The Messy Convergence of Sh**ty Customer Service and Net Neutrality

Screen Shot 2014-07-18 at 3.47.04 PMIt would appear that both Ryan Block and I have both come up winners in the private telecommunications utility customer service sweepstakes.

The audio file below was sent to me this week by reader Mad Rocket Scientist.  If you have yet to hear the tale (or recorded telephone call) of Block’s battle with Comcast, it’s well worth the entire cringe-worthy 8+ minutes:

For those without media capabilities, the recording is of a telephone call Block and his wife made to Comcast in order to cancel their cable and internet service.  Block alleges that there was an additional ten minutes of similar back and forth prior to his deciding to put it on speaker phone and record the conversation with the customer service rep. But even without that additional time it’s a jaw-droppingly painful listen.   Throughout the call, all Block wants to do is cancel his service.  But it’s rather obvious that the Comcast rep is trying to badger him into getting so frustrated that he eventually gives up, “choosing” to stay with the telecommunications provider rather than continue the frustratingly hellish and Kafka-esque experience that is dealing with Comcast.

Block’s recording has gone viral over the internet, and has subsequently been reported on by most of the major online news outlets.  Comcast has responded by making a public apology, stating both that it was “embarrassed” and plans to take quick action with the costumer service rep responsible. They have also promised to contact Block in an effort to do what they can to make things right. And that’s all well and good, except for one thing…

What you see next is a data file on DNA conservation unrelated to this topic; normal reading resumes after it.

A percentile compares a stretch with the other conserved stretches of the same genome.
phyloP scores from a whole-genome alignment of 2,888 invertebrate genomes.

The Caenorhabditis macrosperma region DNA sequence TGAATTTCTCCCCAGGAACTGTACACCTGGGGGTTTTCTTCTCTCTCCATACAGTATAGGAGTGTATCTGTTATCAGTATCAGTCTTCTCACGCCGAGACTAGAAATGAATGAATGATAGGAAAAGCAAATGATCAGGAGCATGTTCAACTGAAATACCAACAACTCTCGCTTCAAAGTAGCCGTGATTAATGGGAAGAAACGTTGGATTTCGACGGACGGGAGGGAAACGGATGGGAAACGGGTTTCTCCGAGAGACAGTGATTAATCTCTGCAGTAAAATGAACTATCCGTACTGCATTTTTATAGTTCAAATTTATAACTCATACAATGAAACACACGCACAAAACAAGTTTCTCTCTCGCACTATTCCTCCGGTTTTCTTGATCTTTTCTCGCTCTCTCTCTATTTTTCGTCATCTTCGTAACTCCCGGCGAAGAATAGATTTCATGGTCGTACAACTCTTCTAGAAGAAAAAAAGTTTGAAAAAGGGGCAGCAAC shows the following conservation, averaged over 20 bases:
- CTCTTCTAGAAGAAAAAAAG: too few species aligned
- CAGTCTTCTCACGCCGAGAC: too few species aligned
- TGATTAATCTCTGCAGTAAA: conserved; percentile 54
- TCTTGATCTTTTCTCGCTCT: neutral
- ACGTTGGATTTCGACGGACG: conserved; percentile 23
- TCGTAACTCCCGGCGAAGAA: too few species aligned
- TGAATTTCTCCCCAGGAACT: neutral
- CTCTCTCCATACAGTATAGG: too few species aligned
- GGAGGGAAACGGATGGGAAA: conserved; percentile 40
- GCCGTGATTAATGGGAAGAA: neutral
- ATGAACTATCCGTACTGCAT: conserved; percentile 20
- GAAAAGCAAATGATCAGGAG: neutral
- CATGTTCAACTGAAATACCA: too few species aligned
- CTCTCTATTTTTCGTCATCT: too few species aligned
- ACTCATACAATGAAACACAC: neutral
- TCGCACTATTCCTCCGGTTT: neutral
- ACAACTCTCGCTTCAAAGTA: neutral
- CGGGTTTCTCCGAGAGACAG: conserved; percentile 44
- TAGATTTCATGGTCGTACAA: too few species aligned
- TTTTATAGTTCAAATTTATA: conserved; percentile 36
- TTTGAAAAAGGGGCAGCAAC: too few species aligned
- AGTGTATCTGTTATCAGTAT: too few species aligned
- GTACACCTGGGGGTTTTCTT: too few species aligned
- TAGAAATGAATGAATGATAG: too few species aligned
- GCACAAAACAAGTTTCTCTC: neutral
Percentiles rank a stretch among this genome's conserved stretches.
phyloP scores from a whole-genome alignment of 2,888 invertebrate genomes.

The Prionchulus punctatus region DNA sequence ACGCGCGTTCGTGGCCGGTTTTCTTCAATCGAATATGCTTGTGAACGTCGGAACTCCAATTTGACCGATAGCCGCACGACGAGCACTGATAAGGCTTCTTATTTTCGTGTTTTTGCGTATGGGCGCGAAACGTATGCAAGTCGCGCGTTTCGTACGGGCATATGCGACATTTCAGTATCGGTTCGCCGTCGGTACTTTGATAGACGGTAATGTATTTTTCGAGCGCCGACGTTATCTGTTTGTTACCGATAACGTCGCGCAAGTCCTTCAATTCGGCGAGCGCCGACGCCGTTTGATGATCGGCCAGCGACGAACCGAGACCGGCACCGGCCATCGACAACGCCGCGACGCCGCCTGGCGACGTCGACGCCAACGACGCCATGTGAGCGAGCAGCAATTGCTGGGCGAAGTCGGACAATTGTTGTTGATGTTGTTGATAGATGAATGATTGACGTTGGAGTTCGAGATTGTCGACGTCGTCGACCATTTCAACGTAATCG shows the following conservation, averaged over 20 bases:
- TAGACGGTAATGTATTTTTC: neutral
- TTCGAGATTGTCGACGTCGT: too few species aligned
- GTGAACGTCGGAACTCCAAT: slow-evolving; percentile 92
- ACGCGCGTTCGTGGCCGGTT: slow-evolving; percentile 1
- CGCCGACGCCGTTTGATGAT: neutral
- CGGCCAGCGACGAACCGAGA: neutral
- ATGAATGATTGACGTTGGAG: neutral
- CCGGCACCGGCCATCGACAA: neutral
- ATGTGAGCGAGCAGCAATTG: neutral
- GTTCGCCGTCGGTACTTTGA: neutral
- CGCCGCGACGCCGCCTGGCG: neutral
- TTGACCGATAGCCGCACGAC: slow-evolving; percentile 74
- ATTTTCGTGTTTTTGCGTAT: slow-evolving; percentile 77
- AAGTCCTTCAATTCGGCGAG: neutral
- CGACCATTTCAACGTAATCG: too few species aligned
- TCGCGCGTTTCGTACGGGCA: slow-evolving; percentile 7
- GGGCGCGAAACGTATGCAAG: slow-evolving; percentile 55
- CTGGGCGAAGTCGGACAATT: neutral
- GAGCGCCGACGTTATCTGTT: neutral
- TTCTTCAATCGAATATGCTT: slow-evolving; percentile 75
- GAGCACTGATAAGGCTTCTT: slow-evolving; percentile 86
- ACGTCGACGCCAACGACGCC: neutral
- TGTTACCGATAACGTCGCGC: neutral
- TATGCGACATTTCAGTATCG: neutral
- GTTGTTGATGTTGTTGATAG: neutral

When you listen to the call, the rep uses language like this:

“We are the number one provider of internet and television provider in the country…  Why is it that you don’t want the number one rated internet or quality TV service available… Our competitors can’t give you the great choices we can… {If you leave} you’re not going to the hundred thousand free OnDemand titles, you’re not going to get 105 megabits per second for your Internet. No one else can guarantee the speed that we can.”

When you listen to the rep, it’s pretty clear that he isn’t winging it so much as he’s reading off of a provided script. If so, this isn’t a case of a customer service agent going rogue — it’s one who’s been trained and provided materials to do exactly what he was doing.  And the comments at the various websites reporting on the story actually underscore this possibility.  Almost all of them are from current or previous Comcast customers saying that they have had equally terrible service from the telecommunications provider.  Those that aren’t are from people claiming to be Comcast or other telecommunication companies’ employees who defend the customer service rep, saying essentially that he was doing exactly what he was trained to do.  Some even went so far as to state that the service given to Block was in fact super space awesome:

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In other words, Comcast doesn’t appear to be horrified by the fact that their customer was treated in this fashion so much as they are that this treatment was recorded and made public.